Last week, luxury’s acquisition spree of manufacturers and suppliers continued, as did the run of new luxury stores opening. Meanwhile, Gap’s earnings showed that shipping costs are falling across the fashion and retail industries. Don’t forget to subscribe to the Glossy Podcast for interviews with fashion industry leaders and Week in Review episodes, and the Glossy Beauty Podcast for interviews from the beauty industry. –Danny Parisi, sr. fashion reporter
Luxury brands are rushing to acquire suppliers and manufacturers
On the Glossy Week in Review podcast this week, Glossy editor-in-chief Jill Manoff and I talked about vertical integration in the luxury space after Chanel and Brunello Cucinelli jointly took over half of an Italian yarn spinning mill.
Luxury is seeing somewhat of a gold rush in the manufacturing and supply chain space. In addition to Chanel and Cucinelli, Kering and Burberry acquired an eyewear manufacturer and an outerwear supplier, respectively, in March; LVMH took a controlling stake in a platinum supplier in April; and Only the Brave, the parent company of Maison Margiela and Diesel, acquired a leather goods supplier in May. And on Thursday, the Italian private equity firm Permira acquired a controlling stake of Gruppo Florence, a luxury manufacturing hub. The Fashion Law has been maintaining a running and updated list of all these acquisitions if you want to read a bit more about each one.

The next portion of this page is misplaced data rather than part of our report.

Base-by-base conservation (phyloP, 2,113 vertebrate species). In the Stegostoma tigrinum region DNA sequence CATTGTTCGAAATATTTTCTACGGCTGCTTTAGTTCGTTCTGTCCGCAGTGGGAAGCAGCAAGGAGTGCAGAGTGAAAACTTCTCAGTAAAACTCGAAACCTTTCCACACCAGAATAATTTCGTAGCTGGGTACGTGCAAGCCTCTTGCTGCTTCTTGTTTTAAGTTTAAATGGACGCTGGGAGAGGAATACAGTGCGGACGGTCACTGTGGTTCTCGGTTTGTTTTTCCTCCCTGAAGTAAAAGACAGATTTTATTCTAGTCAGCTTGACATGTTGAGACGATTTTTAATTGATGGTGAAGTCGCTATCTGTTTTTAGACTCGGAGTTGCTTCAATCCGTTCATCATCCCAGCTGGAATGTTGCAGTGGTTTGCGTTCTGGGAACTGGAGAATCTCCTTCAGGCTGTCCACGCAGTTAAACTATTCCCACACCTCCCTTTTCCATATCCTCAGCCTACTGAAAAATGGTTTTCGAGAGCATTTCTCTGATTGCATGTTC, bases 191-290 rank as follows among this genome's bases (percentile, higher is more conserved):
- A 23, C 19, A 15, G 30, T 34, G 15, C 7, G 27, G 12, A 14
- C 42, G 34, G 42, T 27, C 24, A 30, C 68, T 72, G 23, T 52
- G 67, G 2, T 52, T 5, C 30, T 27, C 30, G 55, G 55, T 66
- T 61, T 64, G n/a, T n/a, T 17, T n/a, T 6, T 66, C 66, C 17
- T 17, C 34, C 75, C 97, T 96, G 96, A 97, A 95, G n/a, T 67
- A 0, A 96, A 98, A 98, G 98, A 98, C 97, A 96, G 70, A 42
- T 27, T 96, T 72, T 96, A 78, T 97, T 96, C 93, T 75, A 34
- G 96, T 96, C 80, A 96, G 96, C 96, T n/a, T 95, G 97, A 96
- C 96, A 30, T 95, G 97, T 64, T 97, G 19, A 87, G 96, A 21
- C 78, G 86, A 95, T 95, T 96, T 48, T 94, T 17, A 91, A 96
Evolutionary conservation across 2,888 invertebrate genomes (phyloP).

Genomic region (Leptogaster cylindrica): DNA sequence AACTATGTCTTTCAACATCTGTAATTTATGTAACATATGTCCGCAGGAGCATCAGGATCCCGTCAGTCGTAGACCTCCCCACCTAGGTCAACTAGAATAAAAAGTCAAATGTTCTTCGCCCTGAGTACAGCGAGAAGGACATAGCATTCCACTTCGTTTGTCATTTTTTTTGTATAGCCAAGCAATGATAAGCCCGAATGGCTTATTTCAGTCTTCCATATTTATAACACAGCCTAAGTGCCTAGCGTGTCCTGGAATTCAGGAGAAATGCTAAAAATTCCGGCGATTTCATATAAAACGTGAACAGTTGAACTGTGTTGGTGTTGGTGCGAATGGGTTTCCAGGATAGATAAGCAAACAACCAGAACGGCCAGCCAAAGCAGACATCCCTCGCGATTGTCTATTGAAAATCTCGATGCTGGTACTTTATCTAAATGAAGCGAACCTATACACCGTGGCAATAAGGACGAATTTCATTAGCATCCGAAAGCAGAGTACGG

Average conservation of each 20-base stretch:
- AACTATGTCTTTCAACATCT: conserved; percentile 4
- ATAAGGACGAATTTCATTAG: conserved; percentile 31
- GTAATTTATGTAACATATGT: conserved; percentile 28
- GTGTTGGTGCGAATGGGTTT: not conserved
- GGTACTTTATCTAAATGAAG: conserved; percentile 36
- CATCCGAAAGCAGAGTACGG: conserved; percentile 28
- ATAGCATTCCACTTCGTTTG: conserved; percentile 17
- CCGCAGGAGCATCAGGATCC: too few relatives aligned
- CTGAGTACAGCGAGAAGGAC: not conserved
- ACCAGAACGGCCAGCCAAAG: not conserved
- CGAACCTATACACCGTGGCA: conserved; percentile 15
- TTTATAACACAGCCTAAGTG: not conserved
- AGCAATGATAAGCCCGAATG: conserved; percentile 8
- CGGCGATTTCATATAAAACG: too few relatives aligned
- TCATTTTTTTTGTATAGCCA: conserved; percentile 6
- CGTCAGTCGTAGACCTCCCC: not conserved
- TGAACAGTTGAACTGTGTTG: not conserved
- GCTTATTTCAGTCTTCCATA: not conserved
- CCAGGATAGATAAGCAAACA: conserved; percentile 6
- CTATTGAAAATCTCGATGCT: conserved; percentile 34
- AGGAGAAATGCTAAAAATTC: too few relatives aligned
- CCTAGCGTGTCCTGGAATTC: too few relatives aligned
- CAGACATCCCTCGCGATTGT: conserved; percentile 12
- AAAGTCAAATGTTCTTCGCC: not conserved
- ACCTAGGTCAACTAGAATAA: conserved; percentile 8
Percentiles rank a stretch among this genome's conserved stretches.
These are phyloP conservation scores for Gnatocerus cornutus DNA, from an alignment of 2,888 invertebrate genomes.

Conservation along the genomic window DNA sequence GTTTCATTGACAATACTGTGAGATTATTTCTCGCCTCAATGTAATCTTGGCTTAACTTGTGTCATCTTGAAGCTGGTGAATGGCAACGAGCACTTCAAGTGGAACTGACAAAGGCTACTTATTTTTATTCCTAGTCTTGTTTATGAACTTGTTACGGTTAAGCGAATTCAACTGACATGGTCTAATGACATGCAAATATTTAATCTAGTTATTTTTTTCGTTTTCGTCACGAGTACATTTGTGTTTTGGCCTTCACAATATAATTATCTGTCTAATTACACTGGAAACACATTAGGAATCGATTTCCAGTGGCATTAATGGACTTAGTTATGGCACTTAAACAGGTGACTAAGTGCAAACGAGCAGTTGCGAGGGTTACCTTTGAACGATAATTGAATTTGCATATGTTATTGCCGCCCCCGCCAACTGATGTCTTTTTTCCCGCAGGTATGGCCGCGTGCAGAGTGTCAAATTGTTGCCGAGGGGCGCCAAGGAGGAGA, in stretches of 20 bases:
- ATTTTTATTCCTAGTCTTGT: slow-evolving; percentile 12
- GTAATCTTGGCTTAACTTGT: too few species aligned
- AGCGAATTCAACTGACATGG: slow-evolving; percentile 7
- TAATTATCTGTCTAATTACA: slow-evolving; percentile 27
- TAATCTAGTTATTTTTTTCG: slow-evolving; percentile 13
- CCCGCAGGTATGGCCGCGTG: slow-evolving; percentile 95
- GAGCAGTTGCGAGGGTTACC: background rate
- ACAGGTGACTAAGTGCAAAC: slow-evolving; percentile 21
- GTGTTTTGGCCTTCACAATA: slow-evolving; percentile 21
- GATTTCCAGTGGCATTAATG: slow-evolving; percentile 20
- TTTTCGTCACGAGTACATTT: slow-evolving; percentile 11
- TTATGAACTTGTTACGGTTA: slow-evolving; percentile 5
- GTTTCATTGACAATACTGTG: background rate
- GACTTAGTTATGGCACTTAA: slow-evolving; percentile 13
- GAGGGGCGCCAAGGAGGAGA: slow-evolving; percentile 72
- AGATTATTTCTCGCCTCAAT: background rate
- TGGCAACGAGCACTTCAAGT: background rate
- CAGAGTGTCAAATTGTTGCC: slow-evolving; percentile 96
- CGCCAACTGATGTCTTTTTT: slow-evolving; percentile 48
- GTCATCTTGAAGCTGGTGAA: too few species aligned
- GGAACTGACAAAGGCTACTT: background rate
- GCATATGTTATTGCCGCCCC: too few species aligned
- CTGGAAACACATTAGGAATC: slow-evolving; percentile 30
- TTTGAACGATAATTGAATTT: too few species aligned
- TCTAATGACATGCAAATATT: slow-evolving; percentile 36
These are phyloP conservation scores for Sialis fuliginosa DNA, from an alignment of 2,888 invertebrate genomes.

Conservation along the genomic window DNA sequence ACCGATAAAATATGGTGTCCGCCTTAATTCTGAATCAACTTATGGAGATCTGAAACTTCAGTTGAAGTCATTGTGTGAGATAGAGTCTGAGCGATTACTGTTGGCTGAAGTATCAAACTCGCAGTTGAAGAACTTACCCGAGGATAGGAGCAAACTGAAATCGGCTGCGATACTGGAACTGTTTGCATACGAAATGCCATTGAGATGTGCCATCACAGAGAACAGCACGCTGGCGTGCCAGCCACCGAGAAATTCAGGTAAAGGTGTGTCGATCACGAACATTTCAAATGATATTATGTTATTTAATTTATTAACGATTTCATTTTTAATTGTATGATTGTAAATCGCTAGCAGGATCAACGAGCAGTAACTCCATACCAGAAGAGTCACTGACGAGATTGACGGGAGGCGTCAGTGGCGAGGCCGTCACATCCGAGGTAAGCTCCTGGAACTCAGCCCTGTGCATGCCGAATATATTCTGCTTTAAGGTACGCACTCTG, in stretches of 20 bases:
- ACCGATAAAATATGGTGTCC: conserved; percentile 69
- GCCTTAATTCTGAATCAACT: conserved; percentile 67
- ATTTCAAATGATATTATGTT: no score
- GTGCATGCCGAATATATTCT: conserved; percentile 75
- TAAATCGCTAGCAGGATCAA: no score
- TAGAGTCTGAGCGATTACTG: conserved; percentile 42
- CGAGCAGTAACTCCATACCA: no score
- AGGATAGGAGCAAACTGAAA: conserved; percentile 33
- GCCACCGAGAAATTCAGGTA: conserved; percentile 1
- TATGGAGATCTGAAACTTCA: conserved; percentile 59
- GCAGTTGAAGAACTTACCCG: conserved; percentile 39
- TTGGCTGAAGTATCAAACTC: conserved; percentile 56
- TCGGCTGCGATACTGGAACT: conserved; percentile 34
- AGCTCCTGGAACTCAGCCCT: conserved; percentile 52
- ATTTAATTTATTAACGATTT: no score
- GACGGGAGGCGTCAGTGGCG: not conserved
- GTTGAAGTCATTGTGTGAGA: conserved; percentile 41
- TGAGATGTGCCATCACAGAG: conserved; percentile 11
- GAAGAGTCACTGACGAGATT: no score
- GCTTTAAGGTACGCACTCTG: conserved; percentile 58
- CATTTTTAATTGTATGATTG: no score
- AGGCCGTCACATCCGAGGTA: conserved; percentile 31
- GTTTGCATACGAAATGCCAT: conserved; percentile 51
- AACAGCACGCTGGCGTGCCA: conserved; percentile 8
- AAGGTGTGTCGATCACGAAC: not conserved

So what’s driving all these acquisitions? Here’s my theory: The ideal of vertical integration is that it’s costly upfront but saves money in the long run. And right now, luxury companies are flush with cash after several booming quarters globally, but they’re expecting things to slow down for the foreseeable future. LVMH had a record year in 2022, making more than $84 billion in revenue. It completed its acquisition of Platinum Invest Group in April, when luxury was booming, just before the forecasted slowdown began in May.
In other words, as the luxury market flattens out, brands are hoping the investments made during boom times will help soften the blow of lowered spending, particularly in areas like the U.S.
New luxury retail stores
Speaking of luxury, a number of luxury brands opened new physical stores last week. Louis Vuitton opened its first store in the Hamptons on Friday. The Italian luxury furniture company Minotti announced that it would open 10 more stores around the world, and, also on Friday, Lafayette 148 opened a new store in Beverly Hills.
Physical retail has been making a comeback since the height of the e-commerce boom in 2021, and store formats are getting more varied. Louis Vuitton’s Hamptons store, for instance, is a seasonal model; it will close in September and return next summer.
Shipping costs are decreasing for fashion brands
There was a good sign for fashion’s supply chain problem in Gap’s earnings last week. On Thursday, the brand announced that, despite declining revenue, it had reduced its losses from $162 million last year to just $18 million this year. Gap attributed the surprisingly strong margins to a combination of intentional cost cutting, like layoffs, and the reduced costs of shipping and freight.
“We anticipate approximately 250 basis points of inflationary deleverage in the first half of the year, shifting to a tailwind of approximately 150 basis points of leverage in the back half as we benefit from improved commodity costs and ocean freight rates,” said Katrina O’Connell, Gap’s evp and CFO, on Thursday’s earnings call.
Shipping costs, in general, have fallen as much as 85% this year, compared to the soaring prices that brands had to deal with in the last two years.